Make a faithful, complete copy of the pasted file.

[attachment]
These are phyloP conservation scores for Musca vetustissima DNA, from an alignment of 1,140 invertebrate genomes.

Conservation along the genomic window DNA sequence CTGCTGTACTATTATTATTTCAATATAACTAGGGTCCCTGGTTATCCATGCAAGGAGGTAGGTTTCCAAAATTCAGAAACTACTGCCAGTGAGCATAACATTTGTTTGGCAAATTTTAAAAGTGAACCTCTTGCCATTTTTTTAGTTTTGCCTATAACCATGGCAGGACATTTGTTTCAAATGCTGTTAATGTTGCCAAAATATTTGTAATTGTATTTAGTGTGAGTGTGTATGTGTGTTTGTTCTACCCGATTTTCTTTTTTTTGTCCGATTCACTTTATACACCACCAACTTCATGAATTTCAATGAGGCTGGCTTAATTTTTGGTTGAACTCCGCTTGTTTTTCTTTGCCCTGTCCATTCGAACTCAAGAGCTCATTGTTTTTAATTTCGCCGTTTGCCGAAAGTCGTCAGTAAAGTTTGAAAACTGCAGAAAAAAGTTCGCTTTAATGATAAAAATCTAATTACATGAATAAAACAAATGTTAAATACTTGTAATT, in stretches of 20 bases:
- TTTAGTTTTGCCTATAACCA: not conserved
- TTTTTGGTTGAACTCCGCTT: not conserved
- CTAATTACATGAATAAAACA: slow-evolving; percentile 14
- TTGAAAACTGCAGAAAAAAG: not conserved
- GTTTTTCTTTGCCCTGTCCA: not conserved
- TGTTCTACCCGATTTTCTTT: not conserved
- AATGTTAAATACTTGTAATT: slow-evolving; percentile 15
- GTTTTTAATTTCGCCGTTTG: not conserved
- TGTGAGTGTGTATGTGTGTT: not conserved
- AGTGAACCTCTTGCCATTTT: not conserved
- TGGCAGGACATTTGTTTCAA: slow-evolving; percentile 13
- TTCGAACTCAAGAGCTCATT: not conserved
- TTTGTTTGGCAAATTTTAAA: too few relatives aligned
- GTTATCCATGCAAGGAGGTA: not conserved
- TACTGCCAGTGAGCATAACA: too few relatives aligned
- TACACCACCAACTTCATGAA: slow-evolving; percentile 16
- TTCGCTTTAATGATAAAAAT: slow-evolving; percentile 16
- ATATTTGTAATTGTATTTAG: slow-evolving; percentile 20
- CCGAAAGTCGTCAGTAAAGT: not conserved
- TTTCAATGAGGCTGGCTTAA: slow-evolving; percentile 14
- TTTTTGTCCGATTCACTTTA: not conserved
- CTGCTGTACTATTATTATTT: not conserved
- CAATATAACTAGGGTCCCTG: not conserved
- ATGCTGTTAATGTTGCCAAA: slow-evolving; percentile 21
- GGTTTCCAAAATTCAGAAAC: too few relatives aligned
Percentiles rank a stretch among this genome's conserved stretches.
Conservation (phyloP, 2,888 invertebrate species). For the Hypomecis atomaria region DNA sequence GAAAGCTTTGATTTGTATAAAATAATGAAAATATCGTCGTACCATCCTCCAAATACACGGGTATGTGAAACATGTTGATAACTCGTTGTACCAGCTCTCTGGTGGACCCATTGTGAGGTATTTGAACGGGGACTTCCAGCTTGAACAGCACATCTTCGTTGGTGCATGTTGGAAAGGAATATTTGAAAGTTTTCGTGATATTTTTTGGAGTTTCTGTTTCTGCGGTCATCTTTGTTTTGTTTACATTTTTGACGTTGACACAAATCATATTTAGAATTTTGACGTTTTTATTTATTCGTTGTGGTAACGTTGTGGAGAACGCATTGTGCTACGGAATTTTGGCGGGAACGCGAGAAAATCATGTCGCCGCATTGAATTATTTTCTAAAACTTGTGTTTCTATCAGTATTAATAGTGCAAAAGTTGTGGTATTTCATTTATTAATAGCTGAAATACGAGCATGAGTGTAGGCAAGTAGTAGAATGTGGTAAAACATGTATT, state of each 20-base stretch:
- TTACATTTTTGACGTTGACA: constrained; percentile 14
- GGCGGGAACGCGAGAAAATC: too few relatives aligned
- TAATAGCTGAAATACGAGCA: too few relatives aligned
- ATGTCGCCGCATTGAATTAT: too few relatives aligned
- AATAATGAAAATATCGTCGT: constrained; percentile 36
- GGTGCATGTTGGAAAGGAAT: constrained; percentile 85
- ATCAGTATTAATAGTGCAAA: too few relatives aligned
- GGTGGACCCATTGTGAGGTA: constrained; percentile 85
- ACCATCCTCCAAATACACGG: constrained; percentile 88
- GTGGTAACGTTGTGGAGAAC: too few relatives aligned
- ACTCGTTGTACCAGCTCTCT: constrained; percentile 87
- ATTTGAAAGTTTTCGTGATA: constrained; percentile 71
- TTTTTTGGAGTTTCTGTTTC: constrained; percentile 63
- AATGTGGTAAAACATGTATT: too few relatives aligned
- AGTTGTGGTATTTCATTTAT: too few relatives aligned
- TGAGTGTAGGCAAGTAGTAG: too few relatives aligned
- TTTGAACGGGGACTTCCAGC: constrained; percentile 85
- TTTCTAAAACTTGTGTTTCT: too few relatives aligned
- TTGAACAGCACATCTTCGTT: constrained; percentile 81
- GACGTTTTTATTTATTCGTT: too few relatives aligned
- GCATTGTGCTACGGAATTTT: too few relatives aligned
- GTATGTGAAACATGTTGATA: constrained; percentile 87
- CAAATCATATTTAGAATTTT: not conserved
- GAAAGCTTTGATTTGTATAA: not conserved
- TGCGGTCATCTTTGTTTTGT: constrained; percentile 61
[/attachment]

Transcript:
These are phyloP conservation scores for Musca vetustissima DNA, from an alignment of 1,140 invertebrate genomes.

Conservation along the genomic window DNA sequence CTGCTGTACTATTATTATTTCAATATAACTAGGGTCCCTGGTTATCCATGCAAGGAGGTAGGTTTCCAAAATTCAGAAACTACTGCCAGTGAGCATAACATTTGTTTGGCAAATTTTAAAAGTGAACCTCTTGCCATTTTTTTAGTTTTGCCTATAACCATGGCAGGACATTTGTTTCAAATGCTGTTAATGTTGCCAAAATATTTGTAATTGTATTTAGTGTGAGTGTGTATGTGTGTTTGTTCTACCCGATTTTCTTTTTTTTGTCCGATTCACTTTATACACCACCAACTTCATGAATTTCAATGAGGCTGGCTTAATTTTTGGTTGAACTCCGCTTGTTTTTCTTTGCCCTGTCCATTCGAACTCAAGAGCTCATTGTTTTTAATTTCGCCGTTTGCCGAAAGTCGTCAGTAAAGTTTGAAAACTGCAGAAAAAAGTTCGCTTTAATGATAAAAATCTAATTACATGAATAAAACAAATGTTAAATACTTGTAATT, in stretches of 20 bases:
- TTTAGTTTTGCCTATAACCA: not conserved
- TTTTTGGTTGAACTCCGCTT: not conserved
- CTAATTACATGAATAAAACA: slow-evolving; percentile 14
- TTGAAAACTGCAGAAAAAAG: not conserved
- GTTTTTCTTTGCCCTGTCCA: not conserved
- TGTTCTACCCGATTTTCTTT: not conserved
- AATGTTAAATACTTGTAATT: slow-evolving; percentile 15
- GTTTTTAATTTCGCCGTTTG: not conserved
- TGTGAGTGTGTATGTGTGTT: not conserved
- AGTGAACCTCTTGCCATTTT: not conserved
- TGGCAGGACATTTGTTTCAA: slow-evolving; percentile 13
- TTCGAACTCAAGAGCTCATT: not conserved
- TTTGTTTGGCAAATTTTAAA: too few relatives aligned
- GTTATCCATGCAAGGAGGTA: not conserved
- TACTGCCAGTGAGCATAACA: too few relatives aligned
- TACACCACCAACTTCATGAA: slow-evolving; percentile 16
- TTCGCTTTAATGATAAAAAT: slow-evolving; percentile 16
- ATATTTGTAATTGTATTTAG: slow-evolving; percentile 20
- CCGAAAGTCGTCAGTAAAGT: not conserved
- TTTCAATGAGGCTGGCTTAA: slow-evolving; percentile 14
- TTTTTGTCCGATTCACTTTA: not conserved
- CTGCTGTACTATTATTATTT: not conserved
- CAATATAACTAGGGTCCCTG: not conserved
- ATGCTGTTAATGTTGCCAAA: slow-evolving; percentile 21
- GGTTTCCAAAATTCAGAAAC: too few relatives aligned
Percentiles rank a stretch among this genome's conserved stretches.
Conservation (phyloP, 2,888 invertebrate species). For the Hypomecis atomaria region DNA sequence GAAAGCTTTGATTTGTATAAAATAATGAAAATATCGTCGTACCATCCTCCAAATACACGGGTATGTGAAACATGTTGATAACTCGTTGTACCAGCTCTCTGGTGGACCCATTGTGAGGTATTTGAACGGGGACTTCCAGCTTGAACAGCACATCTTCGTTGGTGCATGTTGGAAAGGAATATTTGAAAGTTTTCGTGATATTTTTTGGAGTTTCTGTTTCTGCGGTCATCTTTGTTTTGTTTACATTTTTGACGTTGACACAAATCATATTTAGAATTTTGACGTTTTTATTTATTCGTTGTGGTAACGTTGTGGAGAACGCATTGTGCTACGGAATTTTGGCGGGAACGCGAGAAAATCATGTCGCCGCATTGAATTATTTTCTAAAACTTGTGTTTCTATCAGTATTAATAGTGCAAAAGTTGTGGTATTTCATTTATTAATAGCTGAAATACGAGCATGAGTGTAGGCAAGTAGTAGAATGTGGTAAAACATGTATT, state of each 20-base stretch:
- TTACATTTTTGACGTTGACA: constrained; percentile 14
- GGCGGGAACGCGAGAAAATC: too few relatives aligned
- TAATAGCTGAAATACGAGCA: too few relatives aligned
- ATGTCGCCGCATTGAATTAT: too few relatives aligned
- AATAATGAAAATATCGTCGT: constrained; percentile 36
- GGTGCATGTTGGAAAGGAAT: constrained; percentile 85
- ATCAGTATTAATAGTGCAAA: too few relatives aligned
- GGTGGACCCATTGTGAGGTA: constrained; percentile 85
- ACCATCCTCCAAATACACGG: constrained; percentile 88
- GTGGTAACGTTGTGGAGAAC: too few relatives aligned
- ACTCGTTGTACCAGCTCTCT: constrained; percentile 87
- ATTTGAAAGTTTTCGTGATA: constrained; percentile 71
- TTTTTTGGAGTTTCTGTTTC: constrained; percentile 63
- AATGTGGTAAAACATGTATT: too few relatives aligned
- AGTTGTGGTATTTCATTTAT: too few relatives aligned
- TGAGTGTAGGCAAGTAGTAG: too few relatives aligned
- TTTGAACGGGGACTTCCAGC: constrained; percentile 85
- TTTCTAAAACTTGTGTTTCT: too few relatives aligned
- TTGAACAGCACATCTTCGTT: constrained; percentile 81
- GACGTTTTTATTTATTCGTT: too few relatives aligned
- GCATTGTGCTACGGAATTTT: too few relatives aligned
- GTATGTGAAACATGTTGATA: constrained; percentile 87
- CAAATCATATTTAGAATTTT: not conserved
- GAAAGCTTTGATTTGTATAA: not conserved
- TGCGGTCATCTTTGTTTTGT: constrained; percentile 61